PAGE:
The play begins in the fall of 1885 during the Serbo-Bulgarian War. Raina, a Bulgarian woman from a wealthy family, learns from her mother, Catherine, that the Bulgarian cavalry have won a battle against the Serbs. Catherine adds that Sergius, Raina’s fiancé, was at the head of the charge, and was as heroic in life as he appears in the picture Raina keeps in her bedroom. Louka, their servant, enters and warns Catherine and Raina that escaped Serbs fleeing the battlefield might be in the area, seeking refuge in the houses of Bulgarian families. Raina is not worried, and chooses to keep her window unlocked. In the night, a man enters the room through the unlocked window and says he will kill Raina if she makes a noise. The man is Swiss and an escaped soldier, fighting as a mercenary for the Serbians.
Raina is shocked to see that the man is tired and hungry, that he does not glorify battle, and that he is merely happy to have escaped the carnage alive. Raina helps him hide behind a curtain just as Catherine, Louka, and a Bulgarian officer enter to search the room for any Serbs who might be hiding in the area. Raina convinces them that no one is in her room, and they leave. Raina gives the man chocolate creams, which she keeps in a box in her room, and is shocked to hear that the man has no ammunition for his pistol, as he normally only keeps candies in his pockets. The man argues that Sergius’s cavalry charge against the Serbs was foolish, and succeeded only by sheer luck. The Serbs had machine guns but were given the wrong ammunition by accident, and therefore could not mow down Sergius and his men. Raina agrees to help the man escape later that night, though she rebukes him for making fun of her fiancé Sergius. The man sleeps as Raina enlists Catherine’s help, and when Raina and Catherine return, they allow the man to rest since he has not slept for days.
The second act begins in the garden of the same house, though it is now spring of 1886. Louka is engaged to the house’s head male servant, Nicola. Louka tells Nicola that he will never be more than a servant, and that she has higher aspirations. Louka tells him she knows many secrets about the Petkoff family, and Nicola says that he does, too, but would never blackmail his masters. Major Petkoff, the head of the family, returns from the war. He reports to Catherine that Sergius will never receive the military promotion Sergius craves, because Sergius has no command of military strategy. Sergius enters and is greeted warmly by the family, and especially by Raina, who still considers him a hero. Sergius says he has abandoned his commission in the army out of anger that he will never move up in the ranks. Sergius and Petkoff tell a story they heard about this Swiss soldier being hidden by two Bulgarian women during the soldier’s retreat. Catherine and Raina realize the story is about them, but do not say anything.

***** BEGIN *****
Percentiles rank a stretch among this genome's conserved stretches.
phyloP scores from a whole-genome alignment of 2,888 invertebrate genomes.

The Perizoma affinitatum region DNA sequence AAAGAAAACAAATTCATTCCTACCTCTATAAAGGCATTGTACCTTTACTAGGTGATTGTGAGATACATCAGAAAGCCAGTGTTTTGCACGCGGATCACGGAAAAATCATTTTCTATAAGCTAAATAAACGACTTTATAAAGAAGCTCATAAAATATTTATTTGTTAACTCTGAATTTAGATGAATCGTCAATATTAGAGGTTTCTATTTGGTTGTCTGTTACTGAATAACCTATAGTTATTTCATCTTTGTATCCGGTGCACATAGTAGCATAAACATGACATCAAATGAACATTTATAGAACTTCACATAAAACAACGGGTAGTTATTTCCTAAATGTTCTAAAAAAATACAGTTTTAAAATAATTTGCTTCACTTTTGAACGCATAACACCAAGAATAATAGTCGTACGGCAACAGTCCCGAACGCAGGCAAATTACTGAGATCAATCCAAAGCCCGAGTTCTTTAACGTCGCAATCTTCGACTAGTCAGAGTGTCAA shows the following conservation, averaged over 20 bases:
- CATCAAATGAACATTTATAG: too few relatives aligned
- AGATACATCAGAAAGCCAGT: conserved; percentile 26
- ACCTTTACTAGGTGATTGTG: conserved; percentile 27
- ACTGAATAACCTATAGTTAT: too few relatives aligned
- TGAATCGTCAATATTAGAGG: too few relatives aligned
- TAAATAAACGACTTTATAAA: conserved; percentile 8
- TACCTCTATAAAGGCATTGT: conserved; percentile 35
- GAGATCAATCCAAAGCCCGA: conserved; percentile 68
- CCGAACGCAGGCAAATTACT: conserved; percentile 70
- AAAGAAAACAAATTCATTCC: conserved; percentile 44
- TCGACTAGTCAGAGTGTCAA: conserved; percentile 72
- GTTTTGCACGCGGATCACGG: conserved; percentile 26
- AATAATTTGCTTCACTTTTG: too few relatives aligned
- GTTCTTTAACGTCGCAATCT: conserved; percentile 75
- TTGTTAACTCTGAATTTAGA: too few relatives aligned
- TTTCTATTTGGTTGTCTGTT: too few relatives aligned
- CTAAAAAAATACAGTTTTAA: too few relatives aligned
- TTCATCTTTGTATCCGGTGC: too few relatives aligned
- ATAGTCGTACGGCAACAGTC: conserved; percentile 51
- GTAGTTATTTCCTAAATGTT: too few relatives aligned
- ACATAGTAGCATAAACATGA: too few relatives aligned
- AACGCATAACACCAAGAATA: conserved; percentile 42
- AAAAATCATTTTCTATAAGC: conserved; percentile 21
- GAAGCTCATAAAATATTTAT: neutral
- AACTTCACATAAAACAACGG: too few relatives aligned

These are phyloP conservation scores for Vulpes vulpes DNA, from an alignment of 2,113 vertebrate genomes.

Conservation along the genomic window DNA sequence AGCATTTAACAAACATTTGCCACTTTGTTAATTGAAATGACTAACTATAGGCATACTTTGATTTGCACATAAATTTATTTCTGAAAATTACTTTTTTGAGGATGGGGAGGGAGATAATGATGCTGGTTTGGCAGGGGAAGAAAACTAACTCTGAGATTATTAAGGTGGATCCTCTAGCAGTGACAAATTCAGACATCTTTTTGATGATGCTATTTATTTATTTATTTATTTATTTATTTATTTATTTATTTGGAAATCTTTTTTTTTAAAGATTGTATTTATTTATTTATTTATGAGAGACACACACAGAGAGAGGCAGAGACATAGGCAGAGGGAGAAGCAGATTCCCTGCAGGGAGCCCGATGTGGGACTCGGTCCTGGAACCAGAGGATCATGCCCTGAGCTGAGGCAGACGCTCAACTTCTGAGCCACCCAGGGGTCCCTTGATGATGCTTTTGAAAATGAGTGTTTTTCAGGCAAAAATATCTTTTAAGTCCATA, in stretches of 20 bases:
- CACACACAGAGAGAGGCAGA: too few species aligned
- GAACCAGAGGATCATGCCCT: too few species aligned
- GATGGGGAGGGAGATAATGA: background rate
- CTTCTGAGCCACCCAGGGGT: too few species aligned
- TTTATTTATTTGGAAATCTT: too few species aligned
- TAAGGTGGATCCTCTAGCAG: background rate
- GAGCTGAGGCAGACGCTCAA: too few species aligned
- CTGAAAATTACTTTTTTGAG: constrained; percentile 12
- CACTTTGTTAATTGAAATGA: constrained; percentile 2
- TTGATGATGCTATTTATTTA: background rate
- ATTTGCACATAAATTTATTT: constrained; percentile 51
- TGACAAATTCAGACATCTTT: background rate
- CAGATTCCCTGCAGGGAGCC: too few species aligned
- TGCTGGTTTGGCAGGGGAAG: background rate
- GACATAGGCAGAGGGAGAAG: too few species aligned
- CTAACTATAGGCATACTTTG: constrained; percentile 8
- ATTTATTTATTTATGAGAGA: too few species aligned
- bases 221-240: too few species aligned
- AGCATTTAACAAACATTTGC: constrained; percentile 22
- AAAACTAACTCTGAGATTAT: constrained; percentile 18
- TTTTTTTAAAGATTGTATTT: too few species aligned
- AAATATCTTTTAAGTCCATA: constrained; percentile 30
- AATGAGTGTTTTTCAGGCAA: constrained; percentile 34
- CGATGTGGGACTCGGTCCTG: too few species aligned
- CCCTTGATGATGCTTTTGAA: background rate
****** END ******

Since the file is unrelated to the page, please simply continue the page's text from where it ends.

Sergius speaks with Louka in private, and begins flirting with her. Louka reveals to Sergius that Raina might not remain faithful to Sergius, and Sergius is taken aback. They exit. A man named Bluntschli enters the family garden and Louka brings him to Catherine. Catherine realizes that he is the man that hid in Raina’s room, the same man that she and Raina helped escape. Catherine worries that Sergius and Petkoff, who are conferring over military plans in the library, might encounter the soldier. Sergius and Petkoff have no idea that the story they heard about a soldier being helped by two Bulgarian women involves the Petkoffs. Bluntschli has come to return Major Petkoff’s coat that Catherine and Raina lent him to escape. Raina is so happy to see him that she blurts out, “the chocolate cream soldier!” when she walks in the room, only to recover herself and blame her outburst, implausibly, on Nicola. Petkoff and Sergius, who have in fact already met Bluntschli during the war, ask Bluntschli to stay and pass the time.
In the final act, the various tensions of the play thus far are exposed. Louka tells Sergius that the man with whom Raina is in love is Bluntschli. Sergius challenges Bluntschli to a duel because of this, but Bluntschli explains his way out of it. A picture of herself that Raina placed in her father’s cloak for Bluntschli to find is exposed, proving that Raina has not been entirely truthful to Sergius. Raina admits that she has had feelings for Bluntschli since they first met. Major Petkoff is aghast. When Bluntschli acknowledges that he has loved Raina, Sergius and Louka reveal that they have been having a secret affair at Sergius’ instigation, and Nicola releases Louka from their engagement. Bluntschli, whose father has just died, has come into a great deal of money, so Raina’s parents are glad to marry her off to him and his handsome fortune. Raina is revealed to be twenty-three rather than seventeen, enabling Bluntschli in good conscience to ask for her hand in marriage. Bluntschli promises to hire Nicola, whom he admires, to run the hotels he has just received as part of his inheritance. Sergius accepts Louka has his lover in public, thus satisfying Louka’s desire to move up in the social ranks. The play ends with Sergius exclaiming, of Bluntschli, “What a man!”
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Arms and the Man is a comedy by George Bernard Shaw, whose title comes from the opening words of Virgil's Aeneid, in Latin: Arma virumque cano.